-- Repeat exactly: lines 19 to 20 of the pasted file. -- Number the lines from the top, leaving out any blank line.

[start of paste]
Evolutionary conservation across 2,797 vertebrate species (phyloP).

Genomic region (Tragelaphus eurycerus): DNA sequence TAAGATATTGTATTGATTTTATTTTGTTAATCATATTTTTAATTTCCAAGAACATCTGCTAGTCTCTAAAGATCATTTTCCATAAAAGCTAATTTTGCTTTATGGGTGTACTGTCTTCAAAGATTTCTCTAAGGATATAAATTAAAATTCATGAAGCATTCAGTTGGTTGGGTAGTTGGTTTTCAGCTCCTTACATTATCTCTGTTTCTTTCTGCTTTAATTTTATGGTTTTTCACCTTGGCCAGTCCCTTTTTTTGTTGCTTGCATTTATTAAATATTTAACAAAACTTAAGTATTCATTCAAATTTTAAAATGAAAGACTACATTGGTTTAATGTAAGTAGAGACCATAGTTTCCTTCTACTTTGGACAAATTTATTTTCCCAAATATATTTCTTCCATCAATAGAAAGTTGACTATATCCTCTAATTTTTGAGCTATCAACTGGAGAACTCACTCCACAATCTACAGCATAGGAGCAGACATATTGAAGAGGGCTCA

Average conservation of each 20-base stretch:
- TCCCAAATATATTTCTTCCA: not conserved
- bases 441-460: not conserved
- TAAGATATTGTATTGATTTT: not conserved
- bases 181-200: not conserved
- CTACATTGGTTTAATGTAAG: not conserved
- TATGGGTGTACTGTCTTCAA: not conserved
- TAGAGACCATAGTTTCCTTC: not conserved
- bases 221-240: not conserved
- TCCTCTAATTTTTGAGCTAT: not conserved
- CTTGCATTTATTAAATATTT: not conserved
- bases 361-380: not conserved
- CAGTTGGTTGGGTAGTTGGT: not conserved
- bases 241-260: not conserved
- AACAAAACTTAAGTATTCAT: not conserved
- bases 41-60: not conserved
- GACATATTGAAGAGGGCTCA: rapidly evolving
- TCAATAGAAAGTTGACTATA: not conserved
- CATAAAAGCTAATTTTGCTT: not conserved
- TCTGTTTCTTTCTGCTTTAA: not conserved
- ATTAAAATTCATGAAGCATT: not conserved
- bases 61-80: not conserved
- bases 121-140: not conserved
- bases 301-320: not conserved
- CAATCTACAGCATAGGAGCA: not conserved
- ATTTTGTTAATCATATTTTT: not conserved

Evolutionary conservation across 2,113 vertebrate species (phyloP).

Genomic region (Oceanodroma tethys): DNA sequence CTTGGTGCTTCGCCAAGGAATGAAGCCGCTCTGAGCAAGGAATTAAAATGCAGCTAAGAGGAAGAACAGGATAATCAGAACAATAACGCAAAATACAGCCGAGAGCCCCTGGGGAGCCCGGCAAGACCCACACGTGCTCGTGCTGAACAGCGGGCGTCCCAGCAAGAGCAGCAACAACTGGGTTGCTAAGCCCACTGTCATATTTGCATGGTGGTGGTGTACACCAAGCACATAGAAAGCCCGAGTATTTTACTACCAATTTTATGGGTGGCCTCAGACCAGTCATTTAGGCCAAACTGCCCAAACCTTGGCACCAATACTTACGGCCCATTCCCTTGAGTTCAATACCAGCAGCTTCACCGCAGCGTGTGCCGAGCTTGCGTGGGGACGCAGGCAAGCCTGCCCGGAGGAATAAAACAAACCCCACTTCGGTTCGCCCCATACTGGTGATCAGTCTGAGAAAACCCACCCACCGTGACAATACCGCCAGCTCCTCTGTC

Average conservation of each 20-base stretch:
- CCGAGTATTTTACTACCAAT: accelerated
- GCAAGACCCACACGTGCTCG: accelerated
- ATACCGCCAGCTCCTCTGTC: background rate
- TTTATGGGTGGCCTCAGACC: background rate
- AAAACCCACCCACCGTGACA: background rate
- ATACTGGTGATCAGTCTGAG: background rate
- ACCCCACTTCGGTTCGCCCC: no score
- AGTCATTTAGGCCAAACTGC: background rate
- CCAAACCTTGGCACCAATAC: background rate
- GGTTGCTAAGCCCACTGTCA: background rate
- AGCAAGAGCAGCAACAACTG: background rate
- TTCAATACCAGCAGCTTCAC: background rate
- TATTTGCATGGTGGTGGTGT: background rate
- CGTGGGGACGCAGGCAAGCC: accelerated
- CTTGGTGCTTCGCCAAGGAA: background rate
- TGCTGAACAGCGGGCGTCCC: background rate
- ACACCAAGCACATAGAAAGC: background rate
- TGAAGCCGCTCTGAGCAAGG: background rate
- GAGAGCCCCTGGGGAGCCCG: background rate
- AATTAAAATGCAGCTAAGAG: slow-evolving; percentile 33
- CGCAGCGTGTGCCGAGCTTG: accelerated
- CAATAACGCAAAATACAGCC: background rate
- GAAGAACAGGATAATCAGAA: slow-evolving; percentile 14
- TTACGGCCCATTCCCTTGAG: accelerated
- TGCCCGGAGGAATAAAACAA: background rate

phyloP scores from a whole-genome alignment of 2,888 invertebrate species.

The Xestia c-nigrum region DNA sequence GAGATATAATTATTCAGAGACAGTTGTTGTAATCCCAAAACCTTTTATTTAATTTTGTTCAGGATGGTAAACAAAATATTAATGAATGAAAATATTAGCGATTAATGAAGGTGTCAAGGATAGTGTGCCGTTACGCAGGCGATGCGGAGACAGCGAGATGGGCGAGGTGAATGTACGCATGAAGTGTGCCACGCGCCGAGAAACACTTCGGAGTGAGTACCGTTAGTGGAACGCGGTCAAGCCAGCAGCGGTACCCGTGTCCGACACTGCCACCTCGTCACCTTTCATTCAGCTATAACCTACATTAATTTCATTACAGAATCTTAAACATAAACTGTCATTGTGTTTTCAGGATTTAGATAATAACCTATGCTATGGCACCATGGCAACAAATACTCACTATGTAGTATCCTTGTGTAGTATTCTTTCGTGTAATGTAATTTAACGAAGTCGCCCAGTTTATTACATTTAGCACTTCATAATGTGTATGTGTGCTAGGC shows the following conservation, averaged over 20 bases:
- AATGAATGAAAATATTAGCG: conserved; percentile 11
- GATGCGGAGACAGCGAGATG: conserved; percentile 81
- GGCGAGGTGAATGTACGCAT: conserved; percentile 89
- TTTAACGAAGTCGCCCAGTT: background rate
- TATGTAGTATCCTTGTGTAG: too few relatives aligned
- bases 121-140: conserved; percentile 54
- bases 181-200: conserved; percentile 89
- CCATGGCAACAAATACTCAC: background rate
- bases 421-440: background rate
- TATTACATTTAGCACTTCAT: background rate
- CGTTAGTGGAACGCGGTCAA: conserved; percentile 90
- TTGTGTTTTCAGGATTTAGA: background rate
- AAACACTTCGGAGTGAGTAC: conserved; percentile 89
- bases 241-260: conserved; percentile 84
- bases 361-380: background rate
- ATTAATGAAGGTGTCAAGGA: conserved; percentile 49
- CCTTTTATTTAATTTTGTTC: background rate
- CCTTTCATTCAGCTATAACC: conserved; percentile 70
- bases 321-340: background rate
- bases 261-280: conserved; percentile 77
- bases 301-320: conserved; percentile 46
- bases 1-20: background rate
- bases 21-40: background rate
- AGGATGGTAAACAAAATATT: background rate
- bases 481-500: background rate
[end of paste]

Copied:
- GACATATTGAAGAGGGCTCA: rapidly evolving
- TCAATAGAAAGTTGACTATA: not conserved